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Shifting Gears

[Cross-posted from Vox.]

I live in a city where people make good use of bicycles. Granted, this is Toronto, not Copenhagen or Amsterdam or Bejing where the bicycle rules. But, on the scale of things in North America, Toronto is one of
the more bike-friendly cities. There is a bike culture … and I have longed to be a small part of it. I cannot give up my four wheels, especially now since my work takes me out of the city easily three times a week. But I have watched cyclists with envy, quietly going about the city in an independent, self-sufficient and often graceful manner.

As a kid, I practically lived on my bike. It was my major mode of transport from about the age of eight until I left home for university. My friends lived up and down the road of the farming community I grew up in, and there was a conservation area with a pool that we all congregated at daily – this was about a 20 minute bike ride from home. Who knows what my Mom thought of me taking off for hours at a time. My friends and I also rode our bikes for play, pretending they were horses, and trying to get them to be mountain bikes or
cross-country bikes before such things really existed. So much of my childhood involved taking my bike entirely for granted.

My ex and I bought bikes – this is about 10 years ago. They looked good, these bikes, or at least mine did. It was green (of course) and it had a basket on the front. It was the MOST uncomfortable bike on the
planet. I would stare at it, in frustration and pain, knowing that just lowering my butt onto the seat would cause me to wince. Being in such utter pain in my nether regions caused me to be paranoid about all the
other things I need to pay attention to in the big city … motorists, car doors opening, motorists, pedestrians, children, motorists, car doors, dogs, motorists … the paranoia came from having so much of my attention focused on the pain that I feared that I wasn’t paying enough attention to the stuff that could actually kill me. I think I rode that bike no more than three or four times before retiring the idea completely. I convinced myself that my body just wasn’t built for biking.

T bought a bike a few weeks ago. This was HUGE for her. She didn’t learn to ride as a child and is teaching herself as an adult. I admire her chutzpah. There is so much we take for granted about bike riding as just knowledge one has acquired along the way … how to move the pedal so you can put your foot on it to start out … how to balance … how to steer …how to stand up going over bumps … how to speed to get through uncertain bits of the road. For T, this is like learning Swahili at age 50 – it all feels very counter-intuitive to her. She had originally thought she’d buy a trike – one of those contraptions that has three wheels and a basket sort of thing out back but the man in the store convinced her that she was too young for that and that she could indeed learn to ride a decent bike. He sold her a sturdy bike with training wheels. And a helmet. The training wheels are VERY loud and she is getting pretty tired of them, I think, but she is also not quite sure she is ready to have them raised. The whole balance thing is a mystery to her. She slows down before speed bumps, which makes pedaling over them harder. She starts to yell out, and slow down,when she sees that she is coming up on a hill or a turn, uncertain of what to do or how to trust the machine beneath her. However, in the moments between being scared and uncertain, she admits that she really likes riding her bike. In some place within, she is having fun. With practice, this will all get easier for her, I think.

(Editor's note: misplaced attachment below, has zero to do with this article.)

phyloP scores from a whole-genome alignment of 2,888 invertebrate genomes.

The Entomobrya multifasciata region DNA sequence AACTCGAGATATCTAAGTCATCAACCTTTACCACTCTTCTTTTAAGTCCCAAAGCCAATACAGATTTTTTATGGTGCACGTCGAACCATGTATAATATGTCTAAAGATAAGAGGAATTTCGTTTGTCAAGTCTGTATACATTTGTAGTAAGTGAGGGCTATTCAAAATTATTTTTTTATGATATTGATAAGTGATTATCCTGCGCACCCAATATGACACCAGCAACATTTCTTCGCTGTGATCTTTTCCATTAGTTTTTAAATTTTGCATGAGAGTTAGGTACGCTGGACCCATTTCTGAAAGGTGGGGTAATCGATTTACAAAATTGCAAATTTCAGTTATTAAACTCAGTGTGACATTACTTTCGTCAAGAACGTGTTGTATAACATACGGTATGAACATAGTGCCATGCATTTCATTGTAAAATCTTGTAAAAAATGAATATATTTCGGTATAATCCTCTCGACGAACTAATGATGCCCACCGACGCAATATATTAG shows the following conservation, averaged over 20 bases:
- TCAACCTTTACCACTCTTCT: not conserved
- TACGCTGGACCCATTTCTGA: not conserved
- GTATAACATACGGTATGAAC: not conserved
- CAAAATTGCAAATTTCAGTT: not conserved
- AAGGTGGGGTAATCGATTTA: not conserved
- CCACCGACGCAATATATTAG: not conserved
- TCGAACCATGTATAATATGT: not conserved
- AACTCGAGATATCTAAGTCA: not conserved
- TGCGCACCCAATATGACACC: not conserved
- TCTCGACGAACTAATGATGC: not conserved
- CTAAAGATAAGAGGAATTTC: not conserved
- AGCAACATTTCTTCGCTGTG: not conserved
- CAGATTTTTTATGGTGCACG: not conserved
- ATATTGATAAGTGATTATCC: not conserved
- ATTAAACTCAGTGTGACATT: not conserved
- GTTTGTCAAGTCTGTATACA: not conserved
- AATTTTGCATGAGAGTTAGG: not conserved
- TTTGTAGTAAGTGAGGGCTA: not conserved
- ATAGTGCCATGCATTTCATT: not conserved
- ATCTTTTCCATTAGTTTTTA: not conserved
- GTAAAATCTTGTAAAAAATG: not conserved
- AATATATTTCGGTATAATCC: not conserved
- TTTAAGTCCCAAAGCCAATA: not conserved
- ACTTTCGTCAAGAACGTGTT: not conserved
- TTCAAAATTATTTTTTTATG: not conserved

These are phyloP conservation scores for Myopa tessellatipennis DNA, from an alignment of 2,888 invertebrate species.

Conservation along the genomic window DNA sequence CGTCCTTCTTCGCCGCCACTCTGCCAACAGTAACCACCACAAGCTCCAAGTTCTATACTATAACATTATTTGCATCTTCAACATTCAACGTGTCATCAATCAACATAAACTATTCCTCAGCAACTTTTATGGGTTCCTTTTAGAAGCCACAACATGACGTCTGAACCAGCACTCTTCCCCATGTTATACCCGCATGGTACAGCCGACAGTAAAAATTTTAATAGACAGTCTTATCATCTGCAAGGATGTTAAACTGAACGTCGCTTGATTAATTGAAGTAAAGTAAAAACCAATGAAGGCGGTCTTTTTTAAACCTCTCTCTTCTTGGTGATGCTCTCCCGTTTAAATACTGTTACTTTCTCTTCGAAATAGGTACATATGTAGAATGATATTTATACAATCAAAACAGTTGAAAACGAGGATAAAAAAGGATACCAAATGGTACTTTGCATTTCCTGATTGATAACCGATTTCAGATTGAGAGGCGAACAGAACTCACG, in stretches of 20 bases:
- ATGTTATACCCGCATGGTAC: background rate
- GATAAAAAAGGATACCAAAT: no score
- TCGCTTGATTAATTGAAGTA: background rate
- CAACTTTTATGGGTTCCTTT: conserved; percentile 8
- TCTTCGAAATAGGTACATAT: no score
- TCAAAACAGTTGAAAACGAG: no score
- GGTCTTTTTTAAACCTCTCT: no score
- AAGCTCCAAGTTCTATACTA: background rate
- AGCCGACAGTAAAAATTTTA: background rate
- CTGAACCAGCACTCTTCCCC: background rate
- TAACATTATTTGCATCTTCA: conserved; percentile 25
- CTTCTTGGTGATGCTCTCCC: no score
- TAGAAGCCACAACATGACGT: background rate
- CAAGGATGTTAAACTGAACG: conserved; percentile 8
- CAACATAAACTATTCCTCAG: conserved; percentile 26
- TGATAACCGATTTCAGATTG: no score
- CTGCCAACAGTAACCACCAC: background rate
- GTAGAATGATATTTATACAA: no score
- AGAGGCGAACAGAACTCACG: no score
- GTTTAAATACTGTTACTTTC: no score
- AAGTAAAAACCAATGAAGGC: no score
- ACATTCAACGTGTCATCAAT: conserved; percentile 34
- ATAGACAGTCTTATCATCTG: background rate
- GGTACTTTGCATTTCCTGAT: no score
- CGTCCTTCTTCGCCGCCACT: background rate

I watch all this in admiration and think to myself … maybe I could do this again if I had the right bike. So, I did it – I bought a bike! It was on a whim and a tad reckless, really – but the moon and stars must have been in alignment because I bought exactly the perfect bike for me. I’m totally smitten. T and I went out for four hours – my first lengthy bike ride since I was about 17, I think. My butt hurt a little bit by the end, I admit, but absolutely nothing like it once did. I was ready to go out for another four hours the next day, which is a
complete switch from how things were 10 years ago. We started in the Beaches, on the bike path, heading west to Ashbridge’s, then carried on to the Leslie St. Spit where we stopped to eat the lunch we packed.
Then we headed back. This would normally have taken about, oh, an hour maybe? But with T in learning mode … the pace proceeds much more slowly. This is actually fine with me as I was on my own learning
curve, getting re-acquainted with the brakes, gears, bike etiquette, traffic protocols, etc.

I loved being out on a bike. LOVED it. Didn’t matter to me in the slightest that we were going slow. I just loved the feeling of it again. T tells me I look like I was born to be on a bicycle, which says to me that my body remembers what it once knew so well. I really do think it is like learning a language – that there is a window of time when we learn things monumentally easily as children and then that window closes before we are about 10, I think. One of the reasons I hesitated to buy a bike has to do with my weight. I said I’d do it when I’d lost a bit more and that maybe it wouldn’t hurt so much. I’m glad I didn’t wait, and I’ve proved to myself that my body is capable of more than I give it credit for. Yesterday, T bought a bike rack for the back of her car so we can take our bikes to a wider range of bike paths. For now, we are looking for paths that are flat-ish and not too busy, although T did admirably well navigating the Beaches path with all the long-weekend pedestrian traffic. We are open to suggestions from those with more cycling experience in this city!

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